able; Result on a random variable Rwith distribution function Fto be absolutely

continuous, Assume Fis continuous everywhere and has a continuous derivative

at all points except possibly at nite number of points, Result on density func-

tionf2ofR2whereR2=g(R1); hjis inverse of gover a suitable subinterval

f2(y) =nX

i=1f1(hj(y))jh0

j(y)junder suitable conditions.

Reference for Unit 1, sections 1.1-1.6, 2.1-2.5 of Basic Probability theory by

Robert Ash , Dover Publication, 2008.

Unit II: Properties of Distribution function, Joint Density function

(15 lectures)

Properties of distribution function F; F is non-decreasing, lim

x!1F(x) = 0;

lim

x!1F(x) = 0;Right continuity of F;lim

x!x0F(x) =P(fR

0):

Joint distribution, Joint Density, Results on Relationship between Joint and In-

dividual densities, Related result for Independent random variables. Examples of

distributions like Binomial, Poisson and Normal distribution. Expectation and kth

moments of a random variable with properties.

Reference for Unit II: Sections 2.5-2.7, 2.9, 3.2-3.3,3.6 of Basic Probability theory

byRobert Ash , Dover Publication, 2008.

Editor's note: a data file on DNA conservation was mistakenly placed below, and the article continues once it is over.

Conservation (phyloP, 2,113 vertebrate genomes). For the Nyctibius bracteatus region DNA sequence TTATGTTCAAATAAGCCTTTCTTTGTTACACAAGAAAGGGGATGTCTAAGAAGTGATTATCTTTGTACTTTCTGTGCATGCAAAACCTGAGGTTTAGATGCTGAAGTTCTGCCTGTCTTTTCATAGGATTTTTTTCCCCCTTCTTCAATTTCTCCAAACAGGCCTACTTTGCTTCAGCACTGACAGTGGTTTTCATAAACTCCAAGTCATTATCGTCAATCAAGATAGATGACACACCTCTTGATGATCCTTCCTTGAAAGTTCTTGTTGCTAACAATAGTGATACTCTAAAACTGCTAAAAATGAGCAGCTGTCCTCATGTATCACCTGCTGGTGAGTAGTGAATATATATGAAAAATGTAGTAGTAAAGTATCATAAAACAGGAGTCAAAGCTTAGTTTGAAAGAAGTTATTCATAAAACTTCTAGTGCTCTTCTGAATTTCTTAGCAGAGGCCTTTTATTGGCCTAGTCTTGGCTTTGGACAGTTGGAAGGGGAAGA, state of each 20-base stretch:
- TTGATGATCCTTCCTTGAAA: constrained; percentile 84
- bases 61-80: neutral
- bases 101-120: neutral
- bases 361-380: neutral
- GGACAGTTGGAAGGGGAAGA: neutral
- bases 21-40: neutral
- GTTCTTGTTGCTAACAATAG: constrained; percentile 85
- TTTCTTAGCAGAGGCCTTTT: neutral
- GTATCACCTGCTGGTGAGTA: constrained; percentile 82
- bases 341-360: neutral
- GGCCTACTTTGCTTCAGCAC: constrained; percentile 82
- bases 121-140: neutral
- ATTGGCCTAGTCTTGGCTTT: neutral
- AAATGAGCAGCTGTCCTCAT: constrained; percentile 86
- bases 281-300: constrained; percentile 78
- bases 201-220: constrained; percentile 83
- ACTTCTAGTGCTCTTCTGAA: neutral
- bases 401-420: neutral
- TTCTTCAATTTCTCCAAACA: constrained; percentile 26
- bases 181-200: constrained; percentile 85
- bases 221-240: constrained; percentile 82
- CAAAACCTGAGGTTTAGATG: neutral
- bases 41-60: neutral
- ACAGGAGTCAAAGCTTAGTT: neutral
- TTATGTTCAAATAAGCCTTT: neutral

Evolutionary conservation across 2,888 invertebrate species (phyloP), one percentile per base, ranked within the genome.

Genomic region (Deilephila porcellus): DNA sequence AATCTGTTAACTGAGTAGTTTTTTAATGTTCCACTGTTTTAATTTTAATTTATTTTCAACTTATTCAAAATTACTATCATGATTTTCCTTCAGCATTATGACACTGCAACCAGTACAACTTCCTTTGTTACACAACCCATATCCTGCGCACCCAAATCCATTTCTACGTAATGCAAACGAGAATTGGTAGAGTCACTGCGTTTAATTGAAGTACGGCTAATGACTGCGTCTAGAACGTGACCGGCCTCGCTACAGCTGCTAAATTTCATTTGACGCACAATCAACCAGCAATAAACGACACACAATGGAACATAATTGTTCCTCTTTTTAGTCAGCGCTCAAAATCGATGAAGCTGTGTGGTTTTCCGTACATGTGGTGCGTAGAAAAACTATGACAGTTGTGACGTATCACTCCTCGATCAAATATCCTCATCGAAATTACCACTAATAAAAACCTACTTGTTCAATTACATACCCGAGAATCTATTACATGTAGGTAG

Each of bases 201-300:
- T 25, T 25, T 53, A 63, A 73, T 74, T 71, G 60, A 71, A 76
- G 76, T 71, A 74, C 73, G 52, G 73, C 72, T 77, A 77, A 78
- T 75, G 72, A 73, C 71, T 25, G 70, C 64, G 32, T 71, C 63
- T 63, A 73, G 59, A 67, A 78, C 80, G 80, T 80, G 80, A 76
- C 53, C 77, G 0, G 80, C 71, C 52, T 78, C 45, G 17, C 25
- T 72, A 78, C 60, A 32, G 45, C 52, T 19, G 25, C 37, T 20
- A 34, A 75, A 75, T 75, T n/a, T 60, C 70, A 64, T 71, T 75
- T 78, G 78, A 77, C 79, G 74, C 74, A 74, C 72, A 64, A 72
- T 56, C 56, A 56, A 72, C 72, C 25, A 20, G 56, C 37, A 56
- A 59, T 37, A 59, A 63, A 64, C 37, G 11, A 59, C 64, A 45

Unit III: Weak Law of Large Numbers (15 lectures)

Joint Moments, Joint Central Moments, Schwarz Inequality, Bounds on Correla-

tion Coecient ;Result onas a measure of linear dependence, Var (Pn

i=1Ri) =Pn

i=1var(Ri) + 2P

1i

Reference for Unit III, Sections 3.4, 3.5, 3.7, 4.1-4.4 of Basic Probability theory by

Robert Ash , Dover Publication, 2008

Additional Reference Books :

12

M. Capinski ,Probability through Problems , Springer.

USMTP05, UAMTP05

Practicals for USMT501/UAMT501, USMT502/UAMT502 & USMT503/UAMT503

A. Practicals for USMT501/UAMT501 :

1. Problems based on counting principles, Two way counting.

2. Stirling numbers of second kind, Pigeon hole principle.

3. Multinomial theorem, identities, permutation and combination of multi-set.

4. Inclusion-Exclusion principle, Euler phi function.

5. Derangement and rank signature of permutation.

6. Recurrence relation.

7. Miscellaneous Theoretical Questions based on full paper.

B. Practicals for USMT502/UAMT502 :

1. Quotient spaces.

2. Orthogonal transformations,Isometries.

3. Eigenvalues, eigenvectors of nnmatrices over R;C(n= 2;3):

4. Diagonalization.

5. Orthogonal diagonalization.

6. Miscellaneous Theoretical Questions based on full paper.

C. Practicals for USMT503/UAMT503 :

1. Metric spaces and normed linear spaces, Examples.

2. Open balls, open sets in metric spaces, subspaces and normed linear spaces.

3. Limit points and closure points, closed balls, closed sets, closure of a set,

boundary of a set, distance between two sets.

4. Cauchy Sequences, completeness.

5. Continuity.

6. Uniform continuity in a metric space.

7. Miscellaneous Theoretical Questions based on full paper.

13

USMTPJ5, UAMTPJ5: Projects

A student can submit a project which shall have 20-30 typed pages, on one of the

following topics:

1. Computer implementation of rational numbers in python or C++:

R.G. Dromey, How to Solve it by Compute , Pearson Education.

2. Various Sorting Algorithms like merge sort, insertion sort, quick sort, heap

sort, bucket sort, radix sort: